Today, few players are as synonymous with an organization as Antetokounmpo is with the Bucks. Milwaukee drafted him in 2013 after he grew up in the Athens neighborhood of Sepolia. He and his brother Thanasis would rotate through the same pair of basketball shoes. They sometimes skipped practices, according to a New York Times story by Ken Maguire, to sell watches, bags and sunglasses to buy food. Oftentimes, they missed out on both.
Antetokounmpo arrived in Milwaukee at 6’9″ and less than 200 pounds.
“He was light as a feather, and because he had such long legs, he couldn’t brace himself, so he knew he had to get stronger,” said Jim Cleamons, an assistant coach during Antetokounmpo’s rookie season.
John Hammond, the general manager who drafted Antetokounmpo, described him as obsessed with hitting the weight room.
“Then, of course, the court [progress] followed that,” said Hammond, now Orlando‘s GM. “He was basically never, ever out of that practice facility. In there almost 24/7, and with a combination of strength training and skill training, it was immediate. That’s when you looked at him and thought: Uh-oh. Wow. If he’s this, what could he be?“
“If you think about it, very seldom is your best player not your hardest worker,” Hammond added. “Those usually go hand in hand. The other real parallel there is that when your best player is also your best person, then you have something special. I think Giannis is a guy that obviously fits in that category as well. Not only a great player, but truly a great young man.”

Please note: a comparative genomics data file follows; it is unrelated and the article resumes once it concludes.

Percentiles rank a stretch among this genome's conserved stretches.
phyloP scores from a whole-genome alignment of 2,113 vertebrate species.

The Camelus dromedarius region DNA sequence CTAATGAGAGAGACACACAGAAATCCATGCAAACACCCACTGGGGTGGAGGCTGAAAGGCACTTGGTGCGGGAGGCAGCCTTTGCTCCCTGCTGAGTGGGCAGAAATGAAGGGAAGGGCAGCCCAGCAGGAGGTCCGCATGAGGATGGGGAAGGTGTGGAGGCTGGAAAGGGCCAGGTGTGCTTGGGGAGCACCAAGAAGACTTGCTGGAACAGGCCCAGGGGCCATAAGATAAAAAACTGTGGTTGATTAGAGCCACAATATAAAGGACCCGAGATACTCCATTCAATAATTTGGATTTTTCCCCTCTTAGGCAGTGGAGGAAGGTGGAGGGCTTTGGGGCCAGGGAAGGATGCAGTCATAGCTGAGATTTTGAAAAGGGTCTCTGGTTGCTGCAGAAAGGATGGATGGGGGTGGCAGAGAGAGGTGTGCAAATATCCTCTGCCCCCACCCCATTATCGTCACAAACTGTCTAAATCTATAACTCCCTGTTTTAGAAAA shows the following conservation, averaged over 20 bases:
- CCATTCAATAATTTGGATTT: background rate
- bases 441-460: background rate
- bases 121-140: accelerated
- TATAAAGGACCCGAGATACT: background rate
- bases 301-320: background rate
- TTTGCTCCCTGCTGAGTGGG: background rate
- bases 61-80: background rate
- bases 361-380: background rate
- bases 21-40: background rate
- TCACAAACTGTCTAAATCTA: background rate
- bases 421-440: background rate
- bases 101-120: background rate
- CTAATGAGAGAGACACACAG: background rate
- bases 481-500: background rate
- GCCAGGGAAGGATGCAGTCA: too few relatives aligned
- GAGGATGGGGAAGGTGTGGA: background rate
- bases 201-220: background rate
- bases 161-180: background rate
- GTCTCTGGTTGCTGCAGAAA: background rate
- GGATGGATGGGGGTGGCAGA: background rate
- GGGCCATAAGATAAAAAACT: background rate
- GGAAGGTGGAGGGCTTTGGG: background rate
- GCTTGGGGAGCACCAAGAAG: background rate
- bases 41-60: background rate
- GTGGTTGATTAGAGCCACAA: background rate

He chuckled at the little moments he witnessed being introduced to a foreign teenager who would eventually come to take on the NBA.
“He had the little high-pitched voice,” Cleamons said. “He hadn’t started to mature, and he’d get upset and he’d sound kind of squirrelish, but once again, he did know English. So, he’s a versatile kid.
“[When] he learned how to drive, that was really fun. They got him an American driver’s license. In Greece, I think they drive on the other side, and the seat had to be back almost in the passenger’s lap because he got those long-ass legs.”
The coaching staff would repeatedly tell Antetokounmpo not to become Americanized.
“That means thinking that success comes before hard work,” Cleamons said. “He had to understand, and he heard enough that first year that he had to put his work in. If he wanted the things that he wanted, it wasn’t just going to be show up and voila, wave the magic wand, and he was going to get what he wanted. He accepted that.
“He heard from everybody on the staff, and he started to see the residuals of his work—coming early, staying late, he saw his game grow. … He’s dedicated. He’s got a good sense of who he is and how he wants to be good and he’s going to be even better.”
Aaron Gash/Associated Press
Almost as important for the Bucks, he’s transferred that sense of purpose to his teammates. That Milwaukee was the only team to win 60 games this season was no accident given Antetokounmpo’s dominant play and, to hear his teammates tell it, the insatiable motivation he instills in the locker room.
“He has that motor and that will to win,” George Hill said. “He wants to win in everything he does—if we’re playing shooting games, if we’re playing kickball, if we’re playing flag football or whatever we’re playing. … And I think that trickles down to every other guy on this team. Whether K-Midd, Bled [Eric Bledsoe], like Sterling [Brown], like Brook [Lopez]. All of us are so competitive in everything we do—from doing anything on the plane, to doing anything in the gym, to free-throw games.”
Sounds like Curry’s advice was taken to heart.
Jonathan Abrams is a senior writer for B/R Mag. A former staff writer at Grantland and sports reporter at the New York Times and Los Angeles Times, Abrams is also the best-selling author of All the Pieces Matter: The Inside Story of The Wire—available right here, right now. Follow him on Twitter: @jpdabrams.